Oliver Caldwell's blog
On languages, text editors and tools
Building for browsers in a terminal
August 8, 2013
My entire web development work flow takes place within my terminal; obviously I need a browser too, but other than that I have no GUI tools floating around. I’m going to show you what tools I use and how I use them. Take from this what you will.
A quick overview
I make use of tmux for multitasking, Vim for any editing with my extensive configuration, git, ag (also known as “The Silver Searcher”) as a grep replacement, Python for simple HTTP servers, node and a few linters including JSHint, CSSLint and JSONLint. These linters are completely integrated into Vim with Syntastic, so I don’t need to worry about running them.
I also use the general Unix tools a lot which include
ssh. Never underestimate the base tools that come with your OS; if you’re on Linux or Mac that is. I personally prefer a clean Arch Linux install with XFCE as a desktop environment. Combine that with my SSD wielding laptop and you have yourself some insane speeds to help you get your work done.
Tying things together
All of those tools would have no edge over GUIs if they all ran separately and could not be linked together easily. That’s why I have multiple bundles within my Vim configuration that allow me to interface with programs such as ag (ag.vim) and git (vim-fugitive). I don’t have to worry about running my linters either, Syntastic does that for me and shows me where the problems reside.
So I can do 80% of my work comfortably without leaving Vim by tying other programs into it via bundles. For the last 20% which are easier to do outside of Vim, such as manipulating large portions of the file system, I can send my Vim to the background with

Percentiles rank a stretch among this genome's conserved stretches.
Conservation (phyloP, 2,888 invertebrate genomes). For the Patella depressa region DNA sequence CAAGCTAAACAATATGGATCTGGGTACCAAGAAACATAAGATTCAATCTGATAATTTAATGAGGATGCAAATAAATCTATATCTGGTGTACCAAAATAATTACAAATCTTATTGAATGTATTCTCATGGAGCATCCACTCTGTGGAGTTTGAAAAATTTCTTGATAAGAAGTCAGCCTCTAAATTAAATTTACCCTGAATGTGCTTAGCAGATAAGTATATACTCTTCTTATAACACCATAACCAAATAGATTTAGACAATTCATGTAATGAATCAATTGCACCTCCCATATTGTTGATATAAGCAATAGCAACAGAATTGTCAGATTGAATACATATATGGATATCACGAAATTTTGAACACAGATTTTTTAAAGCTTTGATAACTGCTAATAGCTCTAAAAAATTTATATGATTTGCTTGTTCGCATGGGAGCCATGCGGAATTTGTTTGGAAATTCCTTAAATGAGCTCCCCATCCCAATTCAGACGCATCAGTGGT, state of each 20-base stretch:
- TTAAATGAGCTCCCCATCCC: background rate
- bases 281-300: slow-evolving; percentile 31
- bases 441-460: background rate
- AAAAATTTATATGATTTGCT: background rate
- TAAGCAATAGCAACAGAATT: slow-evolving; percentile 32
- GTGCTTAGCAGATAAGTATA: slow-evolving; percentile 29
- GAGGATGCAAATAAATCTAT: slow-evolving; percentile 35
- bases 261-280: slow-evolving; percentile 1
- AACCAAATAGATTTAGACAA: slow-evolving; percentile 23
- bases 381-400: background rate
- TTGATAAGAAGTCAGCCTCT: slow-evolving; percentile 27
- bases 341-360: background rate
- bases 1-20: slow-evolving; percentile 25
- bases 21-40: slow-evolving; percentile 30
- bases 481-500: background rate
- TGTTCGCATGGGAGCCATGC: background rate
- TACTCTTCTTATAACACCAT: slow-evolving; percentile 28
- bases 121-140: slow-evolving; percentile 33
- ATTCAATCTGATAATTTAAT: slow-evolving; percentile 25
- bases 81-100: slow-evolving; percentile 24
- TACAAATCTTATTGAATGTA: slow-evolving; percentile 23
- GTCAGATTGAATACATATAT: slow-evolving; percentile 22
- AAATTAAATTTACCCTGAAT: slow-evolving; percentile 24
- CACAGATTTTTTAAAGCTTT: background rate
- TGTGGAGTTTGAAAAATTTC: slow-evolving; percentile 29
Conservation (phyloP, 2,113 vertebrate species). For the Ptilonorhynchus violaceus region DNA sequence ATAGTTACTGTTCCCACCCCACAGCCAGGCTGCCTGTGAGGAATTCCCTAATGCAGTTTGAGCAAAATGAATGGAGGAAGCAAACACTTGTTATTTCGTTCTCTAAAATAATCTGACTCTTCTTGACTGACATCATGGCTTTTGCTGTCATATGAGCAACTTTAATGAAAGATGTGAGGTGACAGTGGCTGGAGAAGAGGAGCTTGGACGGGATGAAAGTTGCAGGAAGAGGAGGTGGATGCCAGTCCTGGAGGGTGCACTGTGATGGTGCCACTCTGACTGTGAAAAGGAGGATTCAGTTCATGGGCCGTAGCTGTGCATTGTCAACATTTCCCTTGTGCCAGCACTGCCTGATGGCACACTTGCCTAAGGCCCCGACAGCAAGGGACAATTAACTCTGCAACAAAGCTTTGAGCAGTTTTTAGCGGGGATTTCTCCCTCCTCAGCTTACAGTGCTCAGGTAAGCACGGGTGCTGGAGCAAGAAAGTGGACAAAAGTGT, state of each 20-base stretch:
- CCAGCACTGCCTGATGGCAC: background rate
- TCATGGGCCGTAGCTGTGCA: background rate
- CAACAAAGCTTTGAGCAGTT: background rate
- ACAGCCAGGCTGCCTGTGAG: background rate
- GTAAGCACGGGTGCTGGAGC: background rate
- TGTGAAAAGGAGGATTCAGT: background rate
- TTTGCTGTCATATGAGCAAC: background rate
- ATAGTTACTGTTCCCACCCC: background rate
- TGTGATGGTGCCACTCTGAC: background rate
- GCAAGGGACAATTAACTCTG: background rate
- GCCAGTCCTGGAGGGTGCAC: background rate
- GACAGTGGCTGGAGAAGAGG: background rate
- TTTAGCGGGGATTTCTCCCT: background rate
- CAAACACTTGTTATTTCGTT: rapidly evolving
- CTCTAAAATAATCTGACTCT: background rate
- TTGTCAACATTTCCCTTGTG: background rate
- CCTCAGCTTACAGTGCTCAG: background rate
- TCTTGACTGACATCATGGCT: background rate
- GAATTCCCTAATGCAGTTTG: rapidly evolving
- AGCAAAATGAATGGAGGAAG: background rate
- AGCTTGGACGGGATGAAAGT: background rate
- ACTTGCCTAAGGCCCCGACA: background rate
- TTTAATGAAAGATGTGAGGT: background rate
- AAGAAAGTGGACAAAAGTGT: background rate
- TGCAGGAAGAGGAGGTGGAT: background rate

++ and bring it back by running
fg when I’m done.
I can also use tmux for a huge amount of flexibility by splitting (
<">) or by creating a new window with
`. I have remapped my leader key to ` too, just to make it easier to hit.
It may be because I have been working like this for a while now, but this kind of thing feels so natural now. If I work inside my terminal 100% of the time I know that any tool I use will work in a similar way. I can search any output and pipe it around however I like. I can tie things into my editor with minimal effort and I can fix things when they go wrong (which is very, very rare).
After working with and getting used to Unix terminal style tooling for long enough you stop thinking about the interface; it no longer gets in the way, it just works. There doesn’t seem to be a learning curve for anything I start using now either because the interfaces are so very similar.
This way of working seems ridiculous and backwards to some people; it’s not worse, it’s just different. I love it.